Chapel wreath

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Schematic representation
Chapel wreath consisting of separate chapels on the choir head of the Romanesque abbey church of St. Sernin in Toulouse
Chapel wreath made of interconnected chapels on the Gothic cathedral of Nevers

As Chapel ring are bands referred to in a Roman or Gothic Kloster- Kathedralkirche or a semi-circular or polygonal chorus or an ambulatory are arranged. Individually they are also referred to as "wreath chapels" or "radial chapels"; the middle chapel is called the "top chapel".


The oldest examples of a chapel wreath come from French abbey and pilgrim churches of the 9th to 12th centuries (e.g. St. Philibert in Tournus , Ste-Foy in Conques or St. Sernin in Toulouse ); In the European cathedral Gothic of the 12th and 13th centuries they experience their structural highlights. They are no longer to be found in the Renaissance and in the architecture of the Baroque or even Classicism .



In medieval churches, a chapel wreath is always to be found in unity with an ambulatory, especially in pilgrimage churches, for example on the Way of St. James to Santiago de Compostela . In historical pilgrim churches the ambulatory was used for the processions of pilgrims, who were often numerous in the Middle Ages, who entered one of the aisles, then around the choir and to be able to pull out again via the aisle opposite. The way led past numerous relics exhibited on altars in chapels , which they had come to worship. Last but not least, these contributed to the pilgrims' willingness to donate.

Mass celebrations

The accumulation of chapels in historical large churches also resulted from the need to provide the monks of an abbey or the cathedral priests with a sufficient number of altars at which they could fulfill their obligation to celebrate church services.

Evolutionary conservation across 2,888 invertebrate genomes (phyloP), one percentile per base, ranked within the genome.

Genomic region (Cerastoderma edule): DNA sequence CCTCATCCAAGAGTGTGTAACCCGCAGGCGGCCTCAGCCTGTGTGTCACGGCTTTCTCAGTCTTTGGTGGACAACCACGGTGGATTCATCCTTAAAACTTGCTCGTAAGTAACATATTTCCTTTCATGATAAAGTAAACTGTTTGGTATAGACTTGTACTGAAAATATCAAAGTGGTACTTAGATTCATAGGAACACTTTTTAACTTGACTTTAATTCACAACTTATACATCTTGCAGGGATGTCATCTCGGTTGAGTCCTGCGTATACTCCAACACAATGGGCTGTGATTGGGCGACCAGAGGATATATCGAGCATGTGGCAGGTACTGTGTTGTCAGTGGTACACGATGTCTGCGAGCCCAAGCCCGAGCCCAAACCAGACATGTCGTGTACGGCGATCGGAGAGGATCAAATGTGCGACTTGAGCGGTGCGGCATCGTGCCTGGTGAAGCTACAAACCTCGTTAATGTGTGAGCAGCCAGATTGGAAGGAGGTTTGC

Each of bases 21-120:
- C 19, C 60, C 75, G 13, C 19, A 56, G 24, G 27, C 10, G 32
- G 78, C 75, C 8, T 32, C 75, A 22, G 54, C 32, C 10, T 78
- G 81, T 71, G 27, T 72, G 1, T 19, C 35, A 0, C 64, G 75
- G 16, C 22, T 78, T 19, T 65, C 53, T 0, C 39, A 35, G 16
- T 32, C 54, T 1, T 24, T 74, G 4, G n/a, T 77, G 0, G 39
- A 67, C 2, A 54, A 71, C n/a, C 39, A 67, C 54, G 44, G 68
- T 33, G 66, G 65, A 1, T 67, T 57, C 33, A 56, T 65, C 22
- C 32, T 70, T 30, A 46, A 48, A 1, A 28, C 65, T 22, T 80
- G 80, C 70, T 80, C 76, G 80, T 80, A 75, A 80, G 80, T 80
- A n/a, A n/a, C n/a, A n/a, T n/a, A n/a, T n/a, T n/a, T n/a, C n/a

The number of chapels in a wreath varies and depends on the size of the choir head . The Romanesque radial chapels often keep more or less wide spaces between each other, in which the outer wall is partially visible and in which mostly individual windows are left open. In the Gothic cathedrals they come into direct contact with one another, such as the Cologne Cathedral .

Wreath chapels usually stand on semicircular floor plans, which are often extended by short rectangles towards the access. Their mostly semicircular outer walls merge into corresponding partial vaults. In the Romanesque period, these are mostly half apse domes or half domes , which may be extended with short barrel vaults . In the Gothic there are half rib vaults . They are always exposed from one or more windows.


The Abbey Church of St. Philibert in Tournus (Burgundy) is one of the oldest churches with ambulatory and chapel wreath . Other examples from the Romanesque period are the St. Sernin Abbey in Toulouse , the Notre-Dame-du-Port cathedral in Clermont-Ferrand or the Notre-Dame de Châtel-Montagne priory church . The numerous Gothic cathedral churches with ambulatory and chapel wreath include the Cathedral of St-Étienne in Nevers and the Cologne Cathedral .

See also


  • Donat F. Grueninger: “Deambulatorium Angelorum” or earthly claim to power? The ambulatory with the chapel wreath - the origin, diffusion and meaning of an architectural form. Reichert, Wiesbaden 2004, ISBN 3-89500-377-8 . ( Online review )

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